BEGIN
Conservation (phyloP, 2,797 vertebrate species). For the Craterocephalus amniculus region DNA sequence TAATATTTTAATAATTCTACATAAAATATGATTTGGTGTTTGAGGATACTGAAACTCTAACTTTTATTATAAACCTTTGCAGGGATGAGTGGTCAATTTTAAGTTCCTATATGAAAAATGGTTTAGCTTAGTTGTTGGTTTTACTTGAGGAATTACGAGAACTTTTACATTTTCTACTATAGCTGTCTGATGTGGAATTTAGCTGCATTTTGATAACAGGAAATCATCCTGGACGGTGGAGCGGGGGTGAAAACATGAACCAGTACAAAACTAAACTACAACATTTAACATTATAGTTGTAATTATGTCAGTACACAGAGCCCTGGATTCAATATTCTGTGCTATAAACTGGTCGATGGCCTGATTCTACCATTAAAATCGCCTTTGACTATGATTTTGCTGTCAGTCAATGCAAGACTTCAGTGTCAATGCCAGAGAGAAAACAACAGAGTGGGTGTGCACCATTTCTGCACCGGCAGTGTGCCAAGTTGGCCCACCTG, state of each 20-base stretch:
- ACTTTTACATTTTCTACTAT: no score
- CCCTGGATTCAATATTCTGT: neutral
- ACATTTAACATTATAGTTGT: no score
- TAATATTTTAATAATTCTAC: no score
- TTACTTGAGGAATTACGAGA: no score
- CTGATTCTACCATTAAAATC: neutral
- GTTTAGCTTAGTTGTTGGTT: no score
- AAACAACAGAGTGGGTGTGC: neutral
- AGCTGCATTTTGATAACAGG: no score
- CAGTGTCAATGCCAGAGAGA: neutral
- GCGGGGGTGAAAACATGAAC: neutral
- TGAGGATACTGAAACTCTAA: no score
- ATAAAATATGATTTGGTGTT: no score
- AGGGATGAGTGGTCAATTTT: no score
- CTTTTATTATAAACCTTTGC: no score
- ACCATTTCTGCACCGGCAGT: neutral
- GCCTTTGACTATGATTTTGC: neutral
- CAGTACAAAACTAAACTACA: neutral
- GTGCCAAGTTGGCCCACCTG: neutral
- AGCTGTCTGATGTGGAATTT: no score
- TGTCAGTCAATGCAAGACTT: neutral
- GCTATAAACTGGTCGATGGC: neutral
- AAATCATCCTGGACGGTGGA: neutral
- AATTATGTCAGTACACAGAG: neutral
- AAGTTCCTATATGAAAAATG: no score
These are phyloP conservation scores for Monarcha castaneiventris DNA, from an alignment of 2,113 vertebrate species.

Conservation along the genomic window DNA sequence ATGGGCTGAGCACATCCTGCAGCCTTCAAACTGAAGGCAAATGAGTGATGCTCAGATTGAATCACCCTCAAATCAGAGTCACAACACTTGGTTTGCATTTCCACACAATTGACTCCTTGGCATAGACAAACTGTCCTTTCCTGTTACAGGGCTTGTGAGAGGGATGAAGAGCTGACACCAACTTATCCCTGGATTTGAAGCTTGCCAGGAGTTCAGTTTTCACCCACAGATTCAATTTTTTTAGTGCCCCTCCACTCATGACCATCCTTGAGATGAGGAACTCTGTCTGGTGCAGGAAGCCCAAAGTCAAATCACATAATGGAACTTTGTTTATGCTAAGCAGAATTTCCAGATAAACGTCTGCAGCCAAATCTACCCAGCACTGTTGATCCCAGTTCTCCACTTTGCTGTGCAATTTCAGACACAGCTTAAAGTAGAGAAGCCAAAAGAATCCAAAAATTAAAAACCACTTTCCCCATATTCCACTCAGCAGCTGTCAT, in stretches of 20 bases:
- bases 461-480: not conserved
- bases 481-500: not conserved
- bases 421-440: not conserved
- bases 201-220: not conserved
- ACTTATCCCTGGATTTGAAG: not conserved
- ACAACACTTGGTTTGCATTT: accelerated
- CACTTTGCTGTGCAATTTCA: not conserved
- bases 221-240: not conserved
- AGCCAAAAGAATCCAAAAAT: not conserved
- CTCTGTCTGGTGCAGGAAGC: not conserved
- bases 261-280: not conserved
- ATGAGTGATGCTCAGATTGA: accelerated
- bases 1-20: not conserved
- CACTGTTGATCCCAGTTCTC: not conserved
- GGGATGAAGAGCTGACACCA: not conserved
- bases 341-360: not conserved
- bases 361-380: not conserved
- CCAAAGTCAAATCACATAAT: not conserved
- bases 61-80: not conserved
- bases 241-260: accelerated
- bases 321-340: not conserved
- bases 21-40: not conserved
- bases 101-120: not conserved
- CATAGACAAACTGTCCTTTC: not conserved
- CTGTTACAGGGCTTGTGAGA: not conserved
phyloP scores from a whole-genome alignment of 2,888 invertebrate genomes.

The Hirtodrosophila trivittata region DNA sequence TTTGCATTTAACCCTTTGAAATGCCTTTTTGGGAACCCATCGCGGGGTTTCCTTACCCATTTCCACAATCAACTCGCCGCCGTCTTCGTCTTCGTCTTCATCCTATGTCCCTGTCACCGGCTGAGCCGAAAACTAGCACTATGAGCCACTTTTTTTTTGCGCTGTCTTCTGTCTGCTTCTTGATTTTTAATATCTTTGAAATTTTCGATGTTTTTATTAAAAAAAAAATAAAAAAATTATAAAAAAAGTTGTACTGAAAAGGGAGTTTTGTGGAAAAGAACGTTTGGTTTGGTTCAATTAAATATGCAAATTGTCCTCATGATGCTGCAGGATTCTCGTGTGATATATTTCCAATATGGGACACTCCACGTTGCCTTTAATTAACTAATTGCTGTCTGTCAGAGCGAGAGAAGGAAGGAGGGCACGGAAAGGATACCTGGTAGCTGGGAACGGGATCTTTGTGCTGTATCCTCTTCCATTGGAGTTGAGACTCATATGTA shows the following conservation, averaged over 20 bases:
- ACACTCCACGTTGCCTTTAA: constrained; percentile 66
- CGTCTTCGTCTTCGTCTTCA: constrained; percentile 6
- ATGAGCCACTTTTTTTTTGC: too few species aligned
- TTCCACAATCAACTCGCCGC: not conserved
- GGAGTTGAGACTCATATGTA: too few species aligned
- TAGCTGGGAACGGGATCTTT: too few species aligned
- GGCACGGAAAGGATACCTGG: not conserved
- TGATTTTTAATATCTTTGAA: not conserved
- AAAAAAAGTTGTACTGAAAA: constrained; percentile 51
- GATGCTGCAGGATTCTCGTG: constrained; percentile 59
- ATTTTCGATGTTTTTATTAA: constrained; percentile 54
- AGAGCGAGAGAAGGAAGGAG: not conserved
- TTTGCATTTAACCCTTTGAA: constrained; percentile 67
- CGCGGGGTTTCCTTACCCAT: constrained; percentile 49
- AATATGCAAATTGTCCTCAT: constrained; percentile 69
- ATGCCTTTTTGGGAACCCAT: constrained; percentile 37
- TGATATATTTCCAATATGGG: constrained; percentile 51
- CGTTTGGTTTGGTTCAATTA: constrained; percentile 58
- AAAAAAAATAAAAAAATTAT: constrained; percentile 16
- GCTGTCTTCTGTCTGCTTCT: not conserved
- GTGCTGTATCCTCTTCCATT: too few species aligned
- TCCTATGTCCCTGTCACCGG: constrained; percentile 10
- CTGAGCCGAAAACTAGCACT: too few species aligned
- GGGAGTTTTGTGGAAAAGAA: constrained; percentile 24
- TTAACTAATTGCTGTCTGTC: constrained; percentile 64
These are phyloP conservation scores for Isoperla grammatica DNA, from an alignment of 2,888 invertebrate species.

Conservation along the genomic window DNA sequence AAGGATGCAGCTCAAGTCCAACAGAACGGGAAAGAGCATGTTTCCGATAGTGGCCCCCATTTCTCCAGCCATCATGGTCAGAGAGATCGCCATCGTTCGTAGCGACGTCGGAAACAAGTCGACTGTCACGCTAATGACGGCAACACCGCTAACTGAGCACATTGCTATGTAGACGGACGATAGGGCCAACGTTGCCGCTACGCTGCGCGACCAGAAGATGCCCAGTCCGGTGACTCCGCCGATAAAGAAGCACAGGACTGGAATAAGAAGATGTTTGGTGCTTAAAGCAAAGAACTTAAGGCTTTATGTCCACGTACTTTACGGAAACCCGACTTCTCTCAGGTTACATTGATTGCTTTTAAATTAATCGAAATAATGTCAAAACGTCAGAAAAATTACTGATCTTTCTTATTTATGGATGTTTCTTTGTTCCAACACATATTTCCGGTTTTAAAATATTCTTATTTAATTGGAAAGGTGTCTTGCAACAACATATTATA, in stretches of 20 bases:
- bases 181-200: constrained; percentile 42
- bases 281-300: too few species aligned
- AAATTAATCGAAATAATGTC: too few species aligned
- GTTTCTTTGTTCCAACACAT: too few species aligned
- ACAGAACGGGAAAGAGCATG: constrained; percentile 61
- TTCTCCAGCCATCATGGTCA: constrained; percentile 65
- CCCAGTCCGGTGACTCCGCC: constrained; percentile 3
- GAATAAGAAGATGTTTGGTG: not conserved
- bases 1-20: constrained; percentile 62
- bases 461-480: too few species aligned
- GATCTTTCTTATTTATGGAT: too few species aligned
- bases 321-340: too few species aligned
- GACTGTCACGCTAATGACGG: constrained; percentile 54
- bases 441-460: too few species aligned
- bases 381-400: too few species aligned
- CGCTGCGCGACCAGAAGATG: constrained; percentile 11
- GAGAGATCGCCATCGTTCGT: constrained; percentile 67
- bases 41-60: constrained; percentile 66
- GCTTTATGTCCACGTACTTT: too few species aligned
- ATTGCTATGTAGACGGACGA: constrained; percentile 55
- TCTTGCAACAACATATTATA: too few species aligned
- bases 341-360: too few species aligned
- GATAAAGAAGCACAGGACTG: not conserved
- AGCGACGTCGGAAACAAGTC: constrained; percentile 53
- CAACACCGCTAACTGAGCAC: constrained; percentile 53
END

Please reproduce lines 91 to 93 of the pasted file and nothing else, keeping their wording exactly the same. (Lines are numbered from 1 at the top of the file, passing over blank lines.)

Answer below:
- bases 1-20: constrained; percentile 62
- bases 461-480: too few species aligned
- GATCTTTCTTATTTATGGAT: too few species aligned